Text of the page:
Lacking a stable home life, Tyson remembers being raised by the rough streets of Brooklyn, noting, “I came from the gutter, a place where dreams are broken and memories are best forgotten. Welcome to Brownsville. Our motto is ‘Never Run Never Will.’”
He recalls his neighborhood as “the equivalent of being born in Hell…I can still see myself and my friends roaming the streets at all hours day and night. And I hung out with a tough crew of kids, but my street friends were my family, of course. We all knew that no one was going to give us anything. If we wanted anything we’d have to take it, and that’s what we did – a lot.”
Tyson said about his mother and his future, “She never could imagine her boy would make it out of Brooklyn, unless it was in handcuffs or a wooden box.”
Many of Tyson’s street crew ended up in jail, as he did, arrested 38 times by the time he was 12 years old. His time at juvenile detention center was life-changing. While he longed to be in the boxing program there, the coach doubted his commitment and wouldn’t let him join. After Tyson proved his resolve through dedicated training, however, the coach introduced him to Constantino “Cus” D’Amato, who took the young man under his wing and began to shape a career for him.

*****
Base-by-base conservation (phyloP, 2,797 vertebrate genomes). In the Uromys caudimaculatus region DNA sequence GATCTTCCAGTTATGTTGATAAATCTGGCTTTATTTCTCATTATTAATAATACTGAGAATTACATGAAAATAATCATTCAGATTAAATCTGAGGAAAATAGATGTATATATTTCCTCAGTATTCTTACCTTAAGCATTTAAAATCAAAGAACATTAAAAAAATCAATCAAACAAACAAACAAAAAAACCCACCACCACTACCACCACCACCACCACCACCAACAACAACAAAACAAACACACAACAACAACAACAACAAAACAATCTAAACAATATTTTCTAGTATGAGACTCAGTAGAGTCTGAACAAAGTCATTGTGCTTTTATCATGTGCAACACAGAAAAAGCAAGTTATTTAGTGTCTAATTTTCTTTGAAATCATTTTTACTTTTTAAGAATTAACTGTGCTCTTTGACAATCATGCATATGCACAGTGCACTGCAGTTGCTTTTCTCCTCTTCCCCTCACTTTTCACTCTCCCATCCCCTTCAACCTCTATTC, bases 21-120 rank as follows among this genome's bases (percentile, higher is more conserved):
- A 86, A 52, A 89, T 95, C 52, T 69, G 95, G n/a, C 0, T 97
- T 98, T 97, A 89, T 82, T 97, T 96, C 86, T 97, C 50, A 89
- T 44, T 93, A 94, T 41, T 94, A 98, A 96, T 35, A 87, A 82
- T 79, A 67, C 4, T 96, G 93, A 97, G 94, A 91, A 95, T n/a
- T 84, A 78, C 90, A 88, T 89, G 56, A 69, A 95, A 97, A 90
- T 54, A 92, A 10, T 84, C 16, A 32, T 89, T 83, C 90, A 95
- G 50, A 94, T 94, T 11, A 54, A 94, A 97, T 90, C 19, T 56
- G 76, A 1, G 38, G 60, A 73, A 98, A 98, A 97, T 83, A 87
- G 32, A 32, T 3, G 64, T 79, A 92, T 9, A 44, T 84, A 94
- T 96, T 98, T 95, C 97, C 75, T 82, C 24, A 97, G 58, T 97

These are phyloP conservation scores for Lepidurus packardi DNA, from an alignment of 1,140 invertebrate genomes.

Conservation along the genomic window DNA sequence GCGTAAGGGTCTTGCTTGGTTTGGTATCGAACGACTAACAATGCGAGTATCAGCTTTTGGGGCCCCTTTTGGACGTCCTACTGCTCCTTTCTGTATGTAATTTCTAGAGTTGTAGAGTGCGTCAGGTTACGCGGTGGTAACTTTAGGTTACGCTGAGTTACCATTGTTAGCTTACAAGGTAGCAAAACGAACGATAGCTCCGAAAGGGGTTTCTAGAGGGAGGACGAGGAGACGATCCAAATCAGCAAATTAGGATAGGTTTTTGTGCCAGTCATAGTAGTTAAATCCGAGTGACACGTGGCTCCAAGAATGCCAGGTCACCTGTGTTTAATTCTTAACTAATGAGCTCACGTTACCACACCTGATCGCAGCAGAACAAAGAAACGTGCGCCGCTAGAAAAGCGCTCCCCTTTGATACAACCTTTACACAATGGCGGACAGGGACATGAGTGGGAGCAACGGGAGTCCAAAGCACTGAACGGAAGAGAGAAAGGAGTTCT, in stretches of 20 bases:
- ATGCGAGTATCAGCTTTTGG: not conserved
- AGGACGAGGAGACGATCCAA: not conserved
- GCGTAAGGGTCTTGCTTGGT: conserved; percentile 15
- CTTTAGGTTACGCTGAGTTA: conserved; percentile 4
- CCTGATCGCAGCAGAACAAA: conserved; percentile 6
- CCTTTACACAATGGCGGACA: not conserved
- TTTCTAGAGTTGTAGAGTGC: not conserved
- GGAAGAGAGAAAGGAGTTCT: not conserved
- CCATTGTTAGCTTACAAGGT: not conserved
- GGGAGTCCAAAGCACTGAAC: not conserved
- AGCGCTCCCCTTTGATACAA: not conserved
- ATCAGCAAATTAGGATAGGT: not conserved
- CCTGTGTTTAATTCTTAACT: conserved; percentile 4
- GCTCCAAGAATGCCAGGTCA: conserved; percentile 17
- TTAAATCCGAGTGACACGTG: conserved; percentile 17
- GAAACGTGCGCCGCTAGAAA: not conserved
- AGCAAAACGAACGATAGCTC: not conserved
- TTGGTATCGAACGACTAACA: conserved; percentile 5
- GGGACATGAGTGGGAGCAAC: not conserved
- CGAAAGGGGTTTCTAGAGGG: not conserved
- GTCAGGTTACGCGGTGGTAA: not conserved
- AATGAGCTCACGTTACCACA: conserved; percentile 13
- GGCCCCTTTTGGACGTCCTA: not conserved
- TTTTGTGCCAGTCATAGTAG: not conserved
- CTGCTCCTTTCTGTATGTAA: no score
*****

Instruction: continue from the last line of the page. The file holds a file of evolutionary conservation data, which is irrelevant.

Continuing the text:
Most important, D’Amato gave Tyson the home life he’d never had, functioning as a caregiver and offering the structure of a traditional family.
Tyson recalls, “Cus was beautiful. I loved Cus, because I’m a street kid. I didn’t have a mother or father really that close. But he taught me how to read, write. He was very patient with me, he encouraged me to read anything I could get my hands on.”
In this nurturing environment, Tyson could focus on boxing, but doubted his skills. D’Amato instilled a strong work ethic and dedication in him, providing guidance with his characteristic tough love and advice.
Tyson recalls, “So one day I’m in Cus’ living room and I’m reading a boxing encyclopedia…great fighters like Sam Lackford, Harry Greib, Jack Britton, Ted ‘The Kid’ Lewis, Willie Pep and the great, legendary Sugar Ray Robinson…you add up all the fights, that’s like 1500 fights. I gave up right there. I said, ‘Cus, I could never be like them, I can’t do this.’
“Then he looked at me in the eye and said [doing an impression of D’Amato], ‘Mike, you gotta read the whole records…We never hear any more about the guys that they knocked out…Know why, Mike? Cause at one point someone knocked them out…But these men you’re reading about, these champs, they never quit. They never got discouraged, you know? And that’s why these [other] guys – their demons will follow them forever, Mike. ‘Cause they had a chance to face their demons and they didn’t…You have to face your demons, you hear me, Mike? ‘Cause if you don’t, they’ll follow you into eternity. And you remember, Mike, be careful how you fight your fights – ‘cause the way you fight your fights, will be the way you’ll live your life.’ Then I never quit again.”